Robert McFall

This was our last day – and we shall really miss our wonderful times at Heriot Toun. Everyone’s been constantly referring to “next time” on the assumption that such a good project is bound to move on to another stage – maybe a public performance.

Our composers have all been completely engaging and all extremely likeable. Today’s was no exception – Matthew Collings. Matthew’s piece was, on the surface, more gadget-oriented than the others. We spent the first half hour – or rather, Martin and Matthew did – sticking two mics to Brian’s bow (a ribbon mic I happen to have, and a tiny DPA) in order to pick up the col legno scraping noises which were required of him (in fact Brian plays no notes in this piece, only noises). Trying to think how to attach the adaptors to Brian’s arm stumped us only for a moment – then Amble offered her leg warmer to hold all the cables in place and that worked perfectly. Brian looked like a patient in intensive care with multiple drips in his arm. Quite a bit of the day was taken up with making various unusual sources of sound work as they should. These included a small amp pointing upwards with dry rice jumping around on the cone, which produced an extraordinary distortion, and a complicated set-up for producing feedback from an acoustic violin. This last was produced from a speaker outside the room (on the veranda) pointing at the farmhouse. It was my job, half way through the piece, to tip-toe over, through the sliding glass doors, and wave the violin and its mic (held on with blu-tack) in front of the speaker for a minute or so. The emerging sound was somewhat similar to one of those wind chimes (or, rather, flutes) which play natural harmonics in the breeze – very beautiful and wild.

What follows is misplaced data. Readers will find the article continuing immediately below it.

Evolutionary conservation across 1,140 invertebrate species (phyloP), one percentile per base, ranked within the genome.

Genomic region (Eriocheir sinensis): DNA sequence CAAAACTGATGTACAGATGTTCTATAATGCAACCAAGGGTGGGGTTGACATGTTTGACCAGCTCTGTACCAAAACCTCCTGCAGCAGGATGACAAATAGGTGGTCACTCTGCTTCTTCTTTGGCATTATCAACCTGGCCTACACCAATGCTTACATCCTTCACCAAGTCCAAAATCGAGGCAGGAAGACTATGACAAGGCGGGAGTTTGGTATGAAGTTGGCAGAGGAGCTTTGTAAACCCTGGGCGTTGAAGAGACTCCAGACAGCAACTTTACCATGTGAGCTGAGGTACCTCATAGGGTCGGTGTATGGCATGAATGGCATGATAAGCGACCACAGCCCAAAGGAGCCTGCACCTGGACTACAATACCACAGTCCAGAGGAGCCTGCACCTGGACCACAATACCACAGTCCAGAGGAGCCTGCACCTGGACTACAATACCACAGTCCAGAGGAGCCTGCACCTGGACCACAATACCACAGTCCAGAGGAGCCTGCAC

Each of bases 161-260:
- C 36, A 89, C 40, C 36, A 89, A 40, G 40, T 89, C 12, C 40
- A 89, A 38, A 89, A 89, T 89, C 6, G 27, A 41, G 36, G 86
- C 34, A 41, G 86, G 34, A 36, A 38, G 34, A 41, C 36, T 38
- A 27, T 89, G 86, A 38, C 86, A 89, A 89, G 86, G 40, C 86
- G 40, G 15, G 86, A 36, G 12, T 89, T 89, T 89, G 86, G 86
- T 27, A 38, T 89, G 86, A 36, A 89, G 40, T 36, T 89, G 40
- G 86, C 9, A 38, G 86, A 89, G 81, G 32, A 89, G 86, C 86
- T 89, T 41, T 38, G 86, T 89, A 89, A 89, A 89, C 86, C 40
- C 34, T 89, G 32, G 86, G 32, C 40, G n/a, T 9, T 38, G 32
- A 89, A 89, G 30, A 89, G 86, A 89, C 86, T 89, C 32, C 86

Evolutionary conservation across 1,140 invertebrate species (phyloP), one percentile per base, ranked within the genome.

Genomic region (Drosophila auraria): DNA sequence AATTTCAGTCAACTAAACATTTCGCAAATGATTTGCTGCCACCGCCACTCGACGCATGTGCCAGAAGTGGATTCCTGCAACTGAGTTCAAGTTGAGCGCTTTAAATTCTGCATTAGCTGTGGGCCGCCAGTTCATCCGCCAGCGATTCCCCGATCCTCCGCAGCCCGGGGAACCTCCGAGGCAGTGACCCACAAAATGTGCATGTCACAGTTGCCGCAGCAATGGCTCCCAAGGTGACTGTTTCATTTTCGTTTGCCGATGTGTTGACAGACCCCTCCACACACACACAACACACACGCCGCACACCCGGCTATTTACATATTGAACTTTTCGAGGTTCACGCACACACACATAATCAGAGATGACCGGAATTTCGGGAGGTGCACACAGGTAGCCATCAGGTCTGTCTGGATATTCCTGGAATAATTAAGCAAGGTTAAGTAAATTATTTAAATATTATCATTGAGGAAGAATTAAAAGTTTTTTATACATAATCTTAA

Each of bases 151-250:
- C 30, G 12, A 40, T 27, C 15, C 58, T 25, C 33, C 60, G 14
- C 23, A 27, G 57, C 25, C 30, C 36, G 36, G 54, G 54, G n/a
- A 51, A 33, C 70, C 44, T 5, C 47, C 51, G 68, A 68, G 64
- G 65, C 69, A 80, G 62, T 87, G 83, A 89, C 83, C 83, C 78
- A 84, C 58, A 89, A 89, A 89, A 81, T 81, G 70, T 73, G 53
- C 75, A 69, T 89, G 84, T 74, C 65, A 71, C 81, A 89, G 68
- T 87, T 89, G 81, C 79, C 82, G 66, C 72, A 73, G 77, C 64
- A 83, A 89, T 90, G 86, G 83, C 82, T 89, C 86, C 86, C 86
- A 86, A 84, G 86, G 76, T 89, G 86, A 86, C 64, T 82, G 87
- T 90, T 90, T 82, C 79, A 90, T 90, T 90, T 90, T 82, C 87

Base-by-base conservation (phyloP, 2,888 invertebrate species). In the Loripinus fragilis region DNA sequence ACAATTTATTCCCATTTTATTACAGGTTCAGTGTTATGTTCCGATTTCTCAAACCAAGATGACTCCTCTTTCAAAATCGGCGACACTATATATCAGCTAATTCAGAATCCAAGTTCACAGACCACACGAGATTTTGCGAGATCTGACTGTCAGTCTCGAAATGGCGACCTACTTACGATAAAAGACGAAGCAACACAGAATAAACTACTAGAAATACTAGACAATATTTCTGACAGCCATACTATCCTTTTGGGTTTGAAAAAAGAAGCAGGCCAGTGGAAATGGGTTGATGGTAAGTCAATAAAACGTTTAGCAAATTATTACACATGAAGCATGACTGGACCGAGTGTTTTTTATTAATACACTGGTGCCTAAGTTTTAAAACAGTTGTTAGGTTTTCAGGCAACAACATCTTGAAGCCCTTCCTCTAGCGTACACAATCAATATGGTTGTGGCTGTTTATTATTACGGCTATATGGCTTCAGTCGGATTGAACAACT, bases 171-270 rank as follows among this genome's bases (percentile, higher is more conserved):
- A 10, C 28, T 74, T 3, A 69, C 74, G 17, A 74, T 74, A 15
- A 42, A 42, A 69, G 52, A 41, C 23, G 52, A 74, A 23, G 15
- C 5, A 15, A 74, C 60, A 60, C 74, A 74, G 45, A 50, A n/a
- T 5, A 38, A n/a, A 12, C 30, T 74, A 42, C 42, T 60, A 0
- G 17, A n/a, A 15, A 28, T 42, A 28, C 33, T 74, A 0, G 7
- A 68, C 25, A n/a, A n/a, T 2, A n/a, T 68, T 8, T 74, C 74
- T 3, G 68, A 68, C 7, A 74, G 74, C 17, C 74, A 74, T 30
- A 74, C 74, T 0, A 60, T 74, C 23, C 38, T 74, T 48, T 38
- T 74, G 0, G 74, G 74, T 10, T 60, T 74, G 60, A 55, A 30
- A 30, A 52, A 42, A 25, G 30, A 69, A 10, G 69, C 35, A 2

On paper the piece looked thin – not much there really – but once we started playing it we realised that it had lots of atmosphere as well as drama and some really lovely moments of stillness. Some of the piece involved long strings of repeated staccato notes, speeding up and slowing down. I got somewhat carried away and attacked the peaks of fast, loud, notes in such a way that I will now have to get my bow re-haired – which it needed anyway, though I’d been putting it off…

I’ve hugely enjoyed working with each of this week’s five composers – there really hasn’t been any let-up in the high standard of music creation coming from them and, for once, there wasn’t really that much hard work for us to do, with so many long breaks while adjustments were made to the technology - and such nice food too, different people taking responsibility for providing food on different days. There were so many fine dishes, in fact, that we’re thinking of putting together a McFalls recipe book – “studio meals” or some such – to feature on the web site.

A site

Mr McFall’s Chamber is a registered charity: SC028348

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